Talk about quick reflexes. Apple’s new patent could allow future iPhones to automatically safeguard themselves whenever they’re headed toward the ground.
A new USPTO listing shows that Apple has secured the rights to a “protective mechanism for an electronic device,” which would work with the iPhone’s motion sensor and processor to adjust the product’s weight distribution in the midst of a drop.
The patent outlines “a method of protecting a vulnerable area of an electronic device during freefall,” in which the device detects its state of freefall, estimates the distance of the surface below and automatically shifts itself in order to land on, say, one of its edges rather than its shatter-happy screen.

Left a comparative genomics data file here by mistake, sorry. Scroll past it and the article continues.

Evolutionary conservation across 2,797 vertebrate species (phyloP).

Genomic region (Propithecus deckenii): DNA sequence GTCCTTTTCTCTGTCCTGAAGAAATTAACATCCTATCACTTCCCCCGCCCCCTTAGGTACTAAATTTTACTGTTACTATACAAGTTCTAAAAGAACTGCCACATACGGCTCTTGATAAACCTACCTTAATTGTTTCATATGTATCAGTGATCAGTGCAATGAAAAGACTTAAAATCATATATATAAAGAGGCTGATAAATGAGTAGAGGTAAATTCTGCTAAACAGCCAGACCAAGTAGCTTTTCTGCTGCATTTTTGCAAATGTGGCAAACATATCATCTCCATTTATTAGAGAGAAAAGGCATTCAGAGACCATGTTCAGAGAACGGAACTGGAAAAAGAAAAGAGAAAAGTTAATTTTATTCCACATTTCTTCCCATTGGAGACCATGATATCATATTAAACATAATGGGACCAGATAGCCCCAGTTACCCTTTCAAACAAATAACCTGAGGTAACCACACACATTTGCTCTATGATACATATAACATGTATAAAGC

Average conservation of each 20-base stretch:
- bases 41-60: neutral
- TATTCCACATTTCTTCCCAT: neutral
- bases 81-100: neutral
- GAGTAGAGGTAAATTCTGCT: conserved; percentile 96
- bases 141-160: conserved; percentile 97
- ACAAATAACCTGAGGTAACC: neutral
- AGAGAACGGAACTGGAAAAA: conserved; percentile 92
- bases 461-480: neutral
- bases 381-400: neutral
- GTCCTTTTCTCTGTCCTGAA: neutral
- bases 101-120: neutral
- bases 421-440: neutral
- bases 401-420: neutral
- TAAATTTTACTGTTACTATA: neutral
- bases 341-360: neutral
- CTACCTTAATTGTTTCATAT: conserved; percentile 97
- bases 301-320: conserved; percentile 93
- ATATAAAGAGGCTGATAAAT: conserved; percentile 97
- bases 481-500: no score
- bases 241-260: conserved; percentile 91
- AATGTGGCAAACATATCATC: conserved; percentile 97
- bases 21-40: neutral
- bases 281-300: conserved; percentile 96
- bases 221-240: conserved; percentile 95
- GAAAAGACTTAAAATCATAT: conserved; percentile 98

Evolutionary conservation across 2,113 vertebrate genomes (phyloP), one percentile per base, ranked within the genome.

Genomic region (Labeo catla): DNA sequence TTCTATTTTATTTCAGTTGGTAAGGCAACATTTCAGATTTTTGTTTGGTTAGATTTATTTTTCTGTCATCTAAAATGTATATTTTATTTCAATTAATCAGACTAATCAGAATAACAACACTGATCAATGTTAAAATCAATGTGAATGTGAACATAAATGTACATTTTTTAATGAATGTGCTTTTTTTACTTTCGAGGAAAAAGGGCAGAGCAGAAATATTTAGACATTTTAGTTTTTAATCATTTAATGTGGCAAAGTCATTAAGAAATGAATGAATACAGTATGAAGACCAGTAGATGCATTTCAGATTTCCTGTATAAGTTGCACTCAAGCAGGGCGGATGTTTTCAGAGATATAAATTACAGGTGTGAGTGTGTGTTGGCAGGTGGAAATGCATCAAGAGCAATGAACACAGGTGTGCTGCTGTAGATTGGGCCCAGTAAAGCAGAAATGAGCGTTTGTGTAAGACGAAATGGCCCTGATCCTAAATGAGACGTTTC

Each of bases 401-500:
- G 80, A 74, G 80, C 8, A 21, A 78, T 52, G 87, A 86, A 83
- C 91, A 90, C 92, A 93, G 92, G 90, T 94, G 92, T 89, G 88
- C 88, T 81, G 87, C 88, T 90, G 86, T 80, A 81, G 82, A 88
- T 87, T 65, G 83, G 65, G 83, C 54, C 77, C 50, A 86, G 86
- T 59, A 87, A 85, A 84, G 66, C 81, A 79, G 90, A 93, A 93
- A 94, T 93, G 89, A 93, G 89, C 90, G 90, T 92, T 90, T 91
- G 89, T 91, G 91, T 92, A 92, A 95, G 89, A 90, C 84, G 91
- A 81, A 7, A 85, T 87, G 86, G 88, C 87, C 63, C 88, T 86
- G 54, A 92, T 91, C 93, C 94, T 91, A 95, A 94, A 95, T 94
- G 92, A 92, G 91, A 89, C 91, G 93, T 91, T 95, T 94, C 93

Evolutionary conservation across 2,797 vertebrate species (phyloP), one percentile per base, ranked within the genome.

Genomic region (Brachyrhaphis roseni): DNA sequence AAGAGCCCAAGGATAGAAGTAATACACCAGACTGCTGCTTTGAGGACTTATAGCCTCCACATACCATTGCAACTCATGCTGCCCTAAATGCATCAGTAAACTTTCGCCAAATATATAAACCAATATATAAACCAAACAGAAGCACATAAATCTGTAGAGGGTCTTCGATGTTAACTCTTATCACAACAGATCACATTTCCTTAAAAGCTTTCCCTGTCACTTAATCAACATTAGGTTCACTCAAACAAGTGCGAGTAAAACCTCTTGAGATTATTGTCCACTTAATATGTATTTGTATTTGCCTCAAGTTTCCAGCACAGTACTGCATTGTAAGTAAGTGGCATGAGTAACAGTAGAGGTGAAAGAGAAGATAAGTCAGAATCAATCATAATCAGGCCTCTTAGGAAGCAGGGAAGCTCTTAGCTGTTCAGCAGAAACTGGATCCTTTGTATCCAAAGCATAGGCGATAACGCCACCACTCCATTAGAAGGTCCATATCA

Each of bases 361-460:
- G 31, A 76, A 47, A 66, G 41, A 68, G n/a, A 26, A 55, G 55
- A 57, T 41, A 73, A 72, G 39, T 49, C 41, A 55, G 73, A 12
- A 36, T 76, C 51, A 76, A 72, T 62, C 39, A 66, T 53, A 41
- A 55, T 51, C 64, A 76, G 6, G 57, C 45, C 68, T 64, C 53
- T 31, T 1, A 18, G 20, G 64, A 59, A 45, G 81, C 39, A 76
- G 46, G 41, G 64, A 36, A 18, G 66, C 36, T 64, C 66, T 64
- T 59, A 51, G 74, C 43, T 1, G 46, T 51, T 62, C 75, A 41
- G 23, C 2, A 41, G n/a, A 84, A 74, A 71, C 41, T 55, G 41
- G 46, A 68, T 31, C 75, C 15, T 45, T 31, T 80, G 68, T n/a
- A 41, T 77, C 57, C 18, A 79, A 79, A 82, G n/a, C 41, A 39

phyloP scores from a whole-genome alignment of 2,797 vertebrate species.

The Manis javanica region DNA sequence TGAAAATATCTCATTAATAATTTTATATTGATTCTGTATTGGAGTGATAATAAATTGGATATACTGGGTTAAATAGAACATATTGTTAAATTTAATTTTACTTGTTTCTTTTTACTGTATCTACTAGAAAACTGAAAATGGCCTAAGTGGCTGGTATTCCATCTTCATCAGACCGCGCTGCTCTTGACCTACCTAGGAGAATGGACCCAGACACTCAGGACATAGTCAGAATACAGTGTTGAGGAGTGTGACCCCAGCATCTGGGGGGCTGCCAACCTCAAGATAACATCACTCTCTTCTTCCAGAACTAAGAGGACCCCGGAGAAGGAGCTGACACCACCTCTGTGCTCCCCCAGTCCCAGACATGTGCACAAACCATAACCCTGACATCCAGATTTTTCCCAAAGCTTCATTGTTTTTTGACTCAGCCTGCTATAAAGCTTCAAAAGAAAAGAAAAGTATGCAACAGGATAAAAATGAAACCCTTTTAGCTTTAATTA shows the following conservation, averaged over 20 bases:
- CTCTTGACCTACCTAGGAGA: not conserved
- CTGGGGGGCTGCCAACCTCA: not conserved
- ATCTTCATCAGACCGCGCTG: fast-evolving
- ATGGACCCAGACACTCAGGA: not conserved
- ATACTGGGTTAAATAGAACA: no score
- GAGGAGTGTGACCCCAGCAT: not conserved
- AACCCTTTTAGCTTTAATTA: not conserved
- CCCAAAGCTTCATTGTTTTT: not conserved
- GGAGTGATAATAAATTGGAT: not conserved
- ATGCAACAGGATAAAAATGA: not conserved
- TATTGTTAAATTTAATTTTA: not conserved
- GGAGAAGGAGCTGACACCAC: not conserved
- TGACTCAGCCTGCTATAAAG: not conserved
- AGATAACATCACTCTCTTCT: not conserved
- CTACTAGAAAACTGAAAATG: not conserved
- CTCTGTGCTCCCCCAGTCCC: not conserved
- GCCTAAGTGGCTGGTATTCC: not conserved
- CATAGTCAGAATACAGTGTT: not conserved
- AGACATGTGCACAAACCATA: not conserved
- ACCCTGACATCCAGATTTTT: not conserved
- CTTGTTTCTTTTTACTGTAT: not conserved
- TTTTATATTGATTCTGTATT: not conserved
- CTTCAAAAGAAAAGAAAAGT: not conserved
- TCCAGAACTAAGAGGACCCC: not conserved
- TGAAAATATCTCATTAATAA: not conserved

The patent mentions a number of ways in which this “protective mechanism” could work, including some sort of movable mass within the device that would slide around to change the way your smartphone lands on the ground. The filing also makes note of a “thrust mechanism” that would use bursts of gas to reorient the device, as well as a mechanism that would automatically contract a device’s physical buttons during a state of freefall.
While the patent doesn’t apply exclusively to Apple’s iPhone, its description notes that the mechanism is built primarily with mobile devices in mind. Many of the patent’s images show an iPhone-like mockup, though one sketch of a laptop suggests that the technology could come to the company’s MacBooks.
Source: toms hardware